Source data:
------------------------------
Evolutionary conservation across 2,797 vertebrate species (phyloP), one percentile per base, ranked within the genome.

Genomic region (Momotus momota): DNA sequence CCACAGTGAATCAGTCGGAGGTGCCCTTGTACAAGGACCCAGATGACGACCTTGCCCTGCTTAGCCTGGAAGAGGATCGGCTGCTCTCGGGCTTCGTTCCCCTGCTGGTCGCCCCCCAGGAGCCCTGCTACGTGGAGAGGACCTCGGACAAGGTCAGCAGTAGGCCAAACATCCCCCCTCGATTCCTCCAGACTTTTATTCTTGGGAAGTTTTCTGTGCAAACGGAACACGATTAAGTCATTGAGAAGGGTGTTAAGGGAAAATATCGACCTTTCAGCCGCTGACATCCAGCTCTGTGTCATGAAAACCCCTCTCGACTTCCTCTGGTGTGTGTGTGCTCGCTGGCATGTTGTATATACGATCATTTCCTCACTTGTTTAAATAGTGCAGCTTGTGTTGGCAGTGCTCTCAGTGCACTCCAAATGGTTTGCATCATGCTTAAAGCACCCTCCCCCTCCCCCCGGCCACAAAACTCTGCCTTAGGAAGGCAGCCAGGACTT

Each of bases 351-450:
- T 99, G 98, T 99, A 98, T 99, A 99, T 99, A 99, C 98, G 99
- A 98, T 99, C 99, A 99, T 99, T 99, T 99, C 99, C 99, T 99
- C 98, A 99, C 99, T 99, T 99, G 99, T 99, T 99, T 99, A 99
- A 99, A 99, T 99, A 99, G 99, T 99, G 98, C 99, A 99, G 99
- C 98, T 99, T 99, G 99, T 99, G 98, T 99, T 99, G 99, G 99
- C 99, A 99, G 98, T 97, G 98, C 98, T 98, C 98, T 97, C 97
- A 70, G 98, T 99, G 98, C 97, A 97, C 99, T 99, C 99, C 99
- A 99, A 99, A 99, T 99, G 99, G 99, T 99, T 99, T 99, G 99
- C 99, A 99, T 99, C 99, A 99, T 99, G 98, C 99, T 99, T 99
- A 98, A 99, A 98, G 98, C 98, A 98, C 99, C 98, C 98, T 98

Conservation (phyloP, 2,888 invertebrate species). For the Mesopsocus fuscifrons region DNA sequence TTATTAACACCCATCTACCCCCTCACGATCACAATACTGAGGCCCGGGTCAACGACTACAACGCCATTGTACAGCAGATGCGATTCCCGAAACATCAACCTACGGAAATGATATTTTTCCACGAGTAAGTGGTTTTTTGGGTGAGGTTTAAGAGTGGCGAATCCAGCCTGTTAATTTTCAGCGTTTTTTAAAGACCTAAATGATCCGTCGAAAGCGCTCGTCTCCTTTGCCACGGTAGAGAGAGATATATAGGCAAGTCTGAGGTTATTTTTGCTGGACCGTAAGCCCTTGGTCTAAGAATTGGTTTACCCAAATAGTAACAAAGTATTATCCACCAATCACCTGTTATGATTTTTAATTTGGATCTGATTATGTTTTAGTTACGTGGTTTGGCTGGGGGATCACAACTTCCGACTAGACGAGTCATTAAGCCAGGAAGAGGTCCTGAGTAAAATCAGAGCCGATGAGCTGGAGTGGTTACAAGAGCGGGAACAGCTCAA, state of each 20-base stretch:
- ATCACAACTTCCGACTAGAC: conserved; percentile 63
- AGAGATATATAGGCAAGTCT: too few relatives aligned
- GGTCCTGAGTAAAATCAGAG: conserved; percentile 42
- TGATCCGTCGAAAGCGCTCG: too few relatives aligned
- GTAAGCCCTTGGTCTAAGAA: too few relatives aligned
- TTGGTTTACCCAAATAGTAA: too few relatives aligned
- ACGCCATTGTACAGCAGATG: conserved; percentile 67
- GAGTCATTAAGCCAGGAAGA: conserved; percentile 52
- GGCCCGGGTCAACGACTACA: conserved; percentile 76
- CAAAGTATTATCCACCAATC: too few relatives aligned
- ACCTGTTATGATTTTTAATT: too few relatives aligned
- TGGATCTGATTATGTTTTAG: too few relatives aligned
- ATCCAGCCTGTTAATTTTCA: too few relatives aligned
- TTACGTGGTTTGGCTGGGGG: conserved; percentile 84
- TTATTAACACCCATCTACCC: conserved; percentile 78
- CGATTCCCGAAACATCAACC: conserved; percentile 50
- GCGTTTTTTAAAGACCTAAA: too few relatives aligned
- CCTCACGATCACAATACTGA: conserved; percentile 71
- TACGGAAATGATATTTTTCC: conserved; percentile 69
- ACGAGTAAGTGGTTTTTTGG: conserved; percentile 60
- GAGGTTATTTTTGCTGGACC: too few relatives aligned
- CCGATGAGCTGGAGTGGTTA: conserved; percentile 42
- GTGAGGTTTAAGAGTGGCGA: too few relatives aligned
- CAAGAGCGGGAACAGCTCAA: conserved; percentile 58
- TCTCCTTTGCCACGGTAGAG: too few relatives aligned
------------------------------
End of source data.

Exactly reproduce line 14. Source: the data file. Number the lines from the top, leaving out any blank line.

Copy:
Conservation (phyloP, 2,888 invertebrate species). For the Mesopsocus fuscifrons region DNA sequence TTATTAACACCCATCTACCCCCTCACGATCACAATACTGAGGCCCGGGTCAACGACTACAACGCCATTGTACAGCAGATGCGATTCCCGAAACATCAACCTACGGAAATGATATTTTTCCACGAGTAAGTGGTTTTTTGGGTGAGGTTTAAGAGTGGCGAATCCAGCCTGTTAATTTTCAGCGTTTTTTAAAGACCTAAATGATCCGTCGAAAGCGCTCGTCTCCTTTGCCACGGTAGAGAGAGATATATAGGCAAGTCTGAGGTTATTTTTGCTGGACCGTAAGCCCTTGGTCTAAGAATTGGTTTACCCAAATAGTAACAAAGTATTATCCACCAATCACCTGTTATGATTTTTAATTTGGATCTGATTATGTTTTAGTTACGTGGTTTGGCTGGGGGATCACAACTTCCGACTAGACGAGTCATTAAGCCAGGAAGAGGTCCTGAGTAAAATCAGAGCCGATGAGCTGGAGTGGTTACAAGAGCGGGAACAGCTCAA, state of each 20-base stretch: